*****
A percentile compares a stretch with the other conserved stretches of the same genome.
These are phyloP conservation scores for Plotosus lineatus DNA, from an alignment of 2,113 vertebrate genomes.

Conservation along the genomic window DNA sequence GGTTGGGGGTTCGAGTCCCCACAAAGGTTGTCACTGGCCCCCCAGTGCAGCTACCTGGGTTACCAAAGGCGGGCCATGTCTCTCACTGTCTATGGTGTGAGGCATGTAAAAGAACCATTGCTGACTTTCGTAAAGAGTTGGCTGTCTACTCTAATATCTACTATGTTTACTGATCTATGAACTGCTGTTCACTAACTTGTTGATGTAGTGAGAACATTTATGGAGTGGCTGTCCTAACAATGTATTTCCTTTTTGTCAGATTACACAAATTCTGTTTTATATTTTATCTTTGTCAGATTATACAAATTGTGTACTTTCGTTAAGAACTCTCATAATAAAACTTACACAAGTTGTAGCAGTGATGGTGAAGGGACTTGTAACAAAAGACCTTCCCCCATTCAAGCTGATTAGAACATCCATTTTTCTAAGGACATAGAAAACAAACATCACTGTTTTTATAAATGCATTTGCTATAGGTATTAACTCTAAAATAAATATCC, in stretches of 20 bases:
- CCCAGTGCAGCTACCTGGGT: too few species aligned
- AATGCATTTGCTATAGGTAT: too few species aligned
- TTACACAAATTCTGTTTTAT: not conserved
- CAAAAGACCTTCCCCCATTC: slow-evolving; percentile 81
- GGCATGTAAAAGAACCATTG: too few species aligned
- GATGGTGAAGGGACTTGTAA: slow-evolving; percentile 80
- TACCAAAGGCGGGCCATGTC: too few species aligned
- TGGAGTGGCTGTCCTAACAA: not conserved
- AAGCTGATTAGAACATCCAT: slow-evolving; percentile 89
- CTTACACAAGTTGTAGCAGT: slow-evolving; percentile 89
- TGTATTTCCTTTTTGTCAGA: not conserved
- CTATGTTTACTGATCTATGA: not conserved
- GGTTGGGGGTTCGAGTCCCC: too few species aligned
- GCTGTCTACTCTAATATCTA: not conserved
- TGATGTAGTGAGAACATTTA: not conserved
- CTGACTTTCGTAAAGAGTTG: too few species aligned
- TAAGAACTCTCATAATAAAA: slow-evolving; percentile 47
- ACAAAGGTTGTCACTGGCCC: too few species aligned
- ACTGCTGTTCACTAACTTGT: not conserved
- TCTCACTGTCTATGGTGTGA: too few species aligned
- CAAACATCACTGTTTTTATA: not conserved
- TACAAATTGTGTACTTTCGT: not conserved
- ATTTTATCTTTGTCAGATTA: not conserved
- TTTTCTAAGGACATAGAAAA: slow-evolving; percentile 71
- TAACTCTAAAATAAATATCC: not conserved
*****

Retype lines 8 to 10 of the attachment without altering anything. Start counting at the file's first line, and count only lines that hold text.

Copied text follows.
- GGCATGTAAAAGAACCATTG: too few species aligned
- GATGGTGAAGGGACTTGTAA: slow-evolving; percentile 80
- TACCAAAGGCGGGCCATGTC: too few species aligned